Mozart: Die Zauberflöte CD review – a fascinating snapshot of Covent Garden in the 1960s

Carlyle/Lewis/Evans/Sutherland/Kelly/Hotter/Royal Opera/Klemperer
(Testament)

The studio version of The Magic Flute that Otto Klemperer made for EMI in 1964, with a cast including Nicolai Gedda, Gundula Janowitz and Lucia Popp, remains one of the finest ever recorded. Two years earlier, Klemperer had conducted and directed a new staging of the singspiel at the Royal Opera House. The two previous productions there had been sung in English, but this one, though the cast were predominantly Anglophone, was in German. It was not the success his Fidelio the previous season had been; the designs (which were by Georg Eisler, son of the great composer) were much criticised, the singing was thought uneven and the conducting seen as uninvolved, even dull. Yet this mono recording of the opening night, remastered from BBC tapes, shows how much higher vocal expectations must have been half a century ago, for by today’s standards much of it sounds very good indeed.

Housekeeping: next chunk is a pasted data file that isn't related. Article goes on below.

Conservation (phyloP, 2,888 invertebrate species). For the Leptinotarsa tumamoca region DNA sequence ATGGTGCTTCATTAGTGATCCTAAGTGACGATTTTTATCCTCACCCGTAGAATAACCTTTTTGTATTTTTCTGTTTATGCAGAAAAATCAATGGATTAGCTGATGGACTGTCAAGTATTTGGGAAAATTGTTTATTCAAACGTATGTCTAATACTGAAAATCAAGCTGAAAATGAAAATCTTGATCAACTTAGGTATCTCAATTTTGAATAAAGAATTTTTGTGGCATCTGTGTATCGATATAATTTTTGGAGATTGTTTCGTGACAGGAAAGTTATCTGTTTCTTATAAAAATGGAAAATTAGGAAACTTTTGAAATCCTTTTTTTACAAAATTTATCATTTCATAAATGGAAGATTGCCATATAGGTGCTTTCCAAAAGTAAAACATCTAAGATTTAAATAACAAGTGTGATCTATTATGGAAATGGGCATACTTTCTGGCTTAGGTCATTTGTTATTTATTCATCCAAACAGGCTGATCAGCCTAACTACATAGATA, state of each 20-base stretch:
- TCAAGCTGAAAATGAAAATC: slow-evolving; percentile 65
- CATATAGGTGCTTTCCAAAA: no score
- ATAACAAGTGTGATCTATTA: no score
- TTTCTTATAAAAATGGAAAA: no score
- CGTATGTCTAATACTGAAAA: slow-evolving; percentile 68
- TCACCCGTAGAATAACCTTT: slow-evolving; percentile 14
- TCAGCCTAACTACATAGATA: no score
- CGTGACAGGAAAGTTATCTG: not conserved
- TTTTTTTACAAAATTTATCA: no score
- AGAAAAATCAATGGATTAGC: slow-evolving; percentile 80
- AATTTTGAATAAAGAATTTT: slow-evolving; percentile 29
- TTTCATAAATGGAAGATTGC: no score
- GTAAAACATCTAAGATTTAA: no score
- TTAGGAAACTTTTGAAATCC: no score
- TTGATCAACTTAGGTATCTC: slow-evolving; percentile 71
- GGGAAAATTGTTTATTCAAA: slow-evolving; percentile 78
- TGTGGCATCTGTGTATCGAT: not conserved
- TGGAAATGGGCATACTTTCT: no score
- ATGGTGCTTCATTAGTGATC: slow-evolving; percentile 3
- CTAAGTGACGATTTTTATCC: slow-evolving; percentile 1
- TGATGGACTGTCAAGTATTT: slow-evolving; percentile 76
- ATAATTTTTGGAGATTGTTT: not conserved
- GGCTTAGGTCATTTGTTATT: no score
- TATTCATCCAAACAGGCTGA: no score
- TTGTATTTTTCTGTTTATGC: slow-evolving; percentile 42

Klemperer’s conducting is certainly rather staid and heavyweight. We have become used to faster tempi and more transparency in Mozart, and perhaps even some ornaments in the vocal lines. Some passages here are very slow indeed. But there’s an honesty about the performance that’s totally convincing; nothing, you sense, is being done just for superficial effect. Later, in his studio recording, Klemperer would insist on omitting all the dialogue; here it is included, though it sometimes sounds stilted and self-conscious from cast members whose first language was not German, and there is a certain amount of clattery stage noise, too.

There’s no doubting the quality of much of the singing, though. The stars undoubtedly are Richard Lewis as a nicely heroic Tamino, Joan Carlyle as a touching Pamina and Geraint Evans as an irrepressible Papageno. But devotees will want to hear Joan Sutherland in her only appearance as the Queen of Night. She had already sung the roles of First Lady and Pamina at Covent Garden, but the first night of this Zauberflöte was by no means her finest hour; both her arias are transposed down (by a semitone and a tone respectively,) and in the first she and Klemperer seem unable to agree on the tempo. Any disappointment, though, is more than compensated by the contribution of the great Hans Hotter in the relatively small part of the Speaker, to which he brings just as much rich authority as to any Wagnerian role.

For all its imperfections, then, this recording is a snapshot of what a company performance at Covent Garden could be in the 1960s, and its quality is salutary.

Contributor

Andrew Clements

The GuardianTramp

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